WALLINGFORD — School administrators are projecting the district will end the fiscal year with a nearly $3.3 million surplus, largely accumulated from savings related to the coronavirus shutdown.
“We had a huge increase in the surplus … and that increase was primarily related to the shutdown,” business manager Dominic Barone said during the Board of Education’s Operations Committee meeting Monday night.
The projection is based on an assumption students will not return this spring, which would save the district nearly $2.5 million on top of the $800,000 surplus administrators were already expecting. No decisions have been made about returning students to physical classrooms after May 20.
School Superintendent Salvatore Menzo said he’s working with Mayor William W. Dickinson Jr. on a plan to return $1 million of the surplus to the town.
“We have a reputation, and I want to maintain that, of being a partner and I think the mayor respects that and I believe many of the citizens do as well,” Menzo said.
Out of the remaining $2.3 million surplus, approximately $365,000 would be needed to shore up the food service program as it continues to feed students for free at sites around town.
The board had also already approved the use of $400,000 in surplus money to purchase curriculum materials and the administration plans to set aside another $586,000 for items on the board’s strategic plan, mostly capital improvements.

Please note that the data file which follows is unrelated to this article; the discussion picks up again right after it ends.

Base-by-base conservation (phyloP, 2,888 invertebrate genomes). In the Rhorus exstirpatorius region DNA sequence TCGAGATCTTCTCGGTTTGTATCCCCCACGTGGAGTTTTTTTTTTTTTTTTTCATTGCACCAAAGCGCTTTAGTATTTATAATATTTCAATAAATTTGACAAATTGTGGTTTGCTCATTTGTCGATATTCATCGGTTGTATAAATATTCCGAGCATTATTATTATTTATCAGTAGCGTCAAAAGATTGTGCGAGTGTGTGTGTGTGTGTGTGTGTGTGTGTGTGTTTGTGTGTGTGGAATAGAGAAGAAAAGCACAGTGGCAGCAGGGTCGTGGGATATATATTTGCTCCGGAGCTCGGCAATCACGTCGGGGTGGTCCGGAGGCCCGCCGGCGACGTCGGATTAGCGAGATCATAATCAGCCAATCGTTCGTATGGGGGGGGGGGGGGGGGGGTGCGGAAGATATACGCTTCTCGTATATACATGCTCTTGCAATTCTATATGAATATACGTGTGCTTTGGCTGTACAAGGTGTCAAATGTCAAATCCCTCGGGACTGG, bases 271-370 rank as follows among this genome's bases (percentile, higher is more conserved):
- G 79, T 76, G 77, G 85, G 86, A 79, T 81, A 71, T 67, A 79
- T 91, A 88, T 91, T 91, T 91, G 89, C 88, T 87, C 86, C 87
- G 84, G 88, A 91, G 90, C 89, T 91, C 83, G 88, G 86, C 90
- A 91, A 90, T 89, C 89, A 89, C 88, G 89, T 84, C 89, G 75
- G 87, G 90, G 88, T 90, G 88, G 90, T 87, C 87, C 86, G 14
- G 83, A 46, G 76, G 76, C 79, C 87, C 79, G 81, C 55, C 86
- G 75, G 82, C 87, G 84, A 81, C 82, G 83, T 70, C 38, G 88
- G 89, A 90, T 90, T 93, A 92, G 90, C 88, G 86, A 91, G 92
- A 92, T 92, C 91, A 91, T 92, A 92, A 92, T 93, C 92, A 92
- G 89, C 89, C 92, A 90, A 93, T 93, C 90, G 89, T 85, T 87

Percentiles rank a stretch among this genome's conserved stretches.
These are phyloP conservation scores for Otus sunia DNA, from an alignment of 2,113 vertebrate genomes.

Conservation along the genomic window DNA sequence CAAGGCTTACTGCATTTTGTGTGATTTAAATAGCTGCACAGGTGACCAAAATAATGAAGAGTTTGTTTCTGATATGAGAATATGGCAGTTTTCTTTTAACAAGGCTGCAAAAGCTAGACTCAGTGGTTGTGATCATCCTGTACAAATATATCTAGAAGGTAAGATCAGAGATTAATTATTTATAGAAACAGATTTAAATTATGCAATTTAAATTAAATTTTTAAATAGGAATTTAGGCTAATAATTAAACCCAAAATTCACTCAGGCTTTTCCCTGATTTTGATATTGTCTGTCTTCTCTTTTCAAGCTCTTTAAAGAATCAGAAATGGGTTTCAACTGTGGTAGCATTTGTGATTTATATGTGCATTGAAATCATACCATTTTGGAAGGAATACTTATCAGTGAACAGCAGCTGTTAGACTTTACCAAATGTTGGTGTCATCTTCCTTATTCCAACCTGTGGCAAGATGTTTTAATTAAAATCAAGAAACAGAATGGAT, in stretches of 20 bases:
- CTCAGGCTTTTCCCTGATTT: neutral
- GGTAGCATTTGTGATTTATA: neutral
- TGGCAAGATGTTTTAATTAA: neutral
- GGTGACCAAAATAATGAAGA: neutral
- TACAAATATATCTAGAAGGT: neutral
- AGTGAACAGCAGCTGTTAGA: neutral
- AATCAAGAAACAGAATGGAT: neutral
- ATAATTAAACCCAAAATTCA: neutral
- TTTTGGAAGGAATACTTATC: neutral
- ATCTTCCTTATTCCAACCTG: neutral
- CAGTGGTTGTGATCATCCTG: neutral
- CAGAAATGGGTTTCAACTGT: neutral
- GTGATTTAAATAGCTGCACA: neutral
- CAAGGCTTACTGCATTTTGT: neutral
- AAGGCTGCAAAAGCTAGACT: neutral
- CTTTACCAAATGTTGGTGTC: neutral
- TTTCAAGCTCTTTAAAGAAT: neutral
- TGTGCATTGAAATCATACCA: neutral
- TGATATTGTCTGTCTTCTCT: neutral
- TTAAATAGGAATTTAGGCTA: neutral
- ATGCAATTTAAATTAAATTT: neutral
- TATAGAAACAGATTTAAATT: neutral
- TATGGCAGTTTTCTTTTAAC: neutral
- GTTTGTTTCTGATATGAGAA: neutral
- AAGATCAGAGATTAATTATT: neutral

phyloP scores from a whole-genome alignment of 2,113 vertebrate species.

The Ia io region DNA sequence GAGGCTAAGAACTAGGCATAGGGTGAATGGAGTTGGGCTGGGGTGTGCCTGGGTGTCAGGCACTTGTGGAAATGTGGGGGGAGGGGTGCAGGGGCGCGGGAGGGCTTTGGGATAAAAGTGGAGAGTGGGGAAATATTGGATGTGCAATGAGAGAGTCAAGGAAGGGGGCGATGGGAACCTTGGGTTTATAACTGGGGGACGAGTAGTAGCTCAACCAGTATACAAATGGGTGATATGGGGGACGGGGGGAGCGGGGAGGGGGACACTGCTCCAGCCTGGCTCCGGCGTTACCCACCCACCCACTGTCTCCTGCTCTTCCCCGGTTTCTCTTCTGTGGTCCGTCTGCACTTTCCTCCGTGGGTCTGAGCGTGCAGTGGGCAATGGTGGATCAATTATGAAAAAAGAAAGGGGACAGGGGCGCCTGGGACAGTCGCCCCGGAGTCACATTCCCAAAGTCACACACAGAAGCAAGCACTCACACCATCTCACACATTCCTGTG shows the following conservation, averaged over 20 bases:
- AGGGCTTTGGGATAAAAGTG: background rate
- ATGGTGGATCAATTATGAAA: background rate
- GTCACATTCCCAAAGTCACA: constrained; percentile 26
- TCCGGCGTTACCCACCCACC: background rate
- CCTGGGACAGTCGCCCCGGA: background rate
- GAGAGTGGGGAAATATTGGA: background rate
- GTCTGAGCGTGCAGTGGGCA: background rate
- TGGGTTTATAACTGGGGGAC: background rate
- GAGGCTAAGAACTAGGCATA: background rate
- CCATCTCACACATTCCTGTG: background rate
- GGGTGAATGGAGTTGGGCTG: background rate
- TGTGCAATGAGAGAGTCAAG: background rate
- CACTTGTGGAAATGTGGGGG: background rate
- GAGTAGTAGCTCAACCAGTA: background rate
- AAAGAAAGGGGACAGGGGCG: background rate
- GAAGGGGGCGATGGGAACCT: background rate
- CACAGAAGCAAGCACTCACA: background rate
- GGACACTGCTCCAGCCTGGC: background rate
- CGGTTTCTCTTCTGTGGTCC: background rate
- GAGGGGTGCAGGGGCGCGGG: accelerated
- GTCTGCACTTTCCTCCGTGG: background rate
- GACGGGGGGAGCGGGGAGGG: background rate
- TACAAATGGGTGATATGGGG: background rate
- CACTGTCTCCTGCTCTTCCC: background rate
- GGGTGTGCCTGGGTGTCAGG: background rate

After the expected transfers, the surplus would be whittled to an estimated $905,000, which Barone said the Board of Education has discretion to spend.
The bulk of the surplus comes from not having to pay for student transportation during the shutdown, which is expected to save the district just under $2 million through the end of the school year.
The cost of salaries is expected to fall around $353,000, largely due to not having to pay for substitutes when teachers are sick, and an additional $150,000 is expected to be saved in tuition for students with outplacements.
The final figure is not yet known, however, as the district adds in the cost of purchasing extra technology for students to take home, such as internet hotspots.
Menzo is also hoping to see some savings on the district’s health insurance, since district staff are largely unable to make routine, nonessential appointments during the shutdown.
The district will also have to replenish its stock of health supplies, including replacing masks, gloves and sanitizer.